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Triumphant exploration of emotions

PUBLISHED: 11:50 29 May 2001 | UPDATED: 15:05 22 October 2010

The Glass Menagerie, by STRADA @ Stradbroke High School

The Glass Menagerie, by STRADA @ Stradbroke High School

By JANET CHAMBERS

The Stradbroke group had a hard act to follow after their much acclaimed Shadowlands but director David Green again scored a triumph.

The play set in southern USA in the late 1930s posed many challenges, all of which were overcome with a well-chosen cast and a strong stage crew.

The story concerns a deserted mother whose plans for her children are thwarted when Laura is too scared to face the world while her brother Tom is determined to escape from the tyranny of work and home.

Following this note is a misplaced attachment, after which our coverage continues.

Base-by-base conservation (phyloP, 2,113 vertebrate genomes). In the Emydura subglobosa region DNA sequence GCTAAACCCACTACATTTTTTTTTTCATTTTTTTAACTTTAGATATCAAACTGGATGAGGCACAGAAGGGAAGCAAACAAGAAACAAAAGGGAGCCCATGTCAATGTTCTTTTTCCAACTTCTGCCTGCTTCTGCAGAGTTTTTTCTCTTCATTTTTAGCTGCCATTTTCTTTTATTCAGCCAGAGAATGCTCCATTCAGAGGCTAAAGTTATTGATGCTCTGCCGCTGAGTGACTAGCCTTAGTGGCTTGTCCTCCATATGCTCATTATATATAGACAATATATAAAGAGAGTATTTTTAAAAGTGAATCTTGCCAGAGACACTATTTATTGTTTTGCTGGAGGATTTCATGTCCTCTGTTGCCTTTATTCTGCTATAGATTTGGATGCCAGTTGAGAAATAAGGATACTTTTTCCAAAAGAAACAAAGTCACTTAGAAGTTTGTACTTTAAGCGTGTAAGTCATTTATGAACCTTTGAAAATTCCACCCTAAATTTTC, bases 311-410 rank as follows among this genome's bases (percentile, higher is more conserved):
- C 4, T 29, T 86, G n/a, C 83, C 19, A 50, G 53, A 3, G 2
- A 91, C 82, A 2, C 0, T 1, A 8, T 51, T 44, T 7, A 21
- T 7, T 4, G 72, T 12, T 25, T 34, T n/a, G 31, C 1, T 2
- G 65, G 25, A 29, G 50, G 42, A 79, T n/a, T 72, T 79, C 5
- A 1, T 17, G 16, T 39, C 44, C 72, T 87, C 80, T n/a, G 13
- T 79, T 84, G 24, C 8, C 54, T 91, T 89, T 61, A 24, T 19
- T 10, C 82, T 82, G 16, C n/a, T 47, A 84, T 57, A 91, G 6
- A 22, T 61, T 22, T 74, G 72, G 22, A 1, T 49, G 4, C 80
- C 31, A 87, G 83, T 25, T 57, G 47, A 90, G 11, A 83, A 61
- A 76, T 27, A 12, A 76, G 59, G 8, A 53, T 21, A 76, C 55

Much in this play reflects the life of playwright Tennessee Williams, whose traumatic childhood was followed by an equally difficult time at university.

His sister had mental problems and Williams later suffered from guilt for neglecting to care for her – echoed in the theme of the play.

The character of the domineering, but devoted, Amanda was based on his mother and wonderfully portrayed by Yves Green who veered from eccentricity to touching affection.

Grant Filshill is excellent as her son, Tom, who is resentful of his mother's attempts to control him.

Emma Matthews as Laura for long periods has to rely on facial expressions to show her emotions which she did admirably.

One of the most moving scenes was when she is gradually awakened to experiencing her first romance but like one of her beloved glass animals her dreams are shattered.

Simon Evans is most convincing as her boyhood hero, Jim, who almost succeeds in bringing Laura to life.

The set was well designed and the revolving Unicorn backed by haunting music composed by Jackie Hughes was an interesting innovation.


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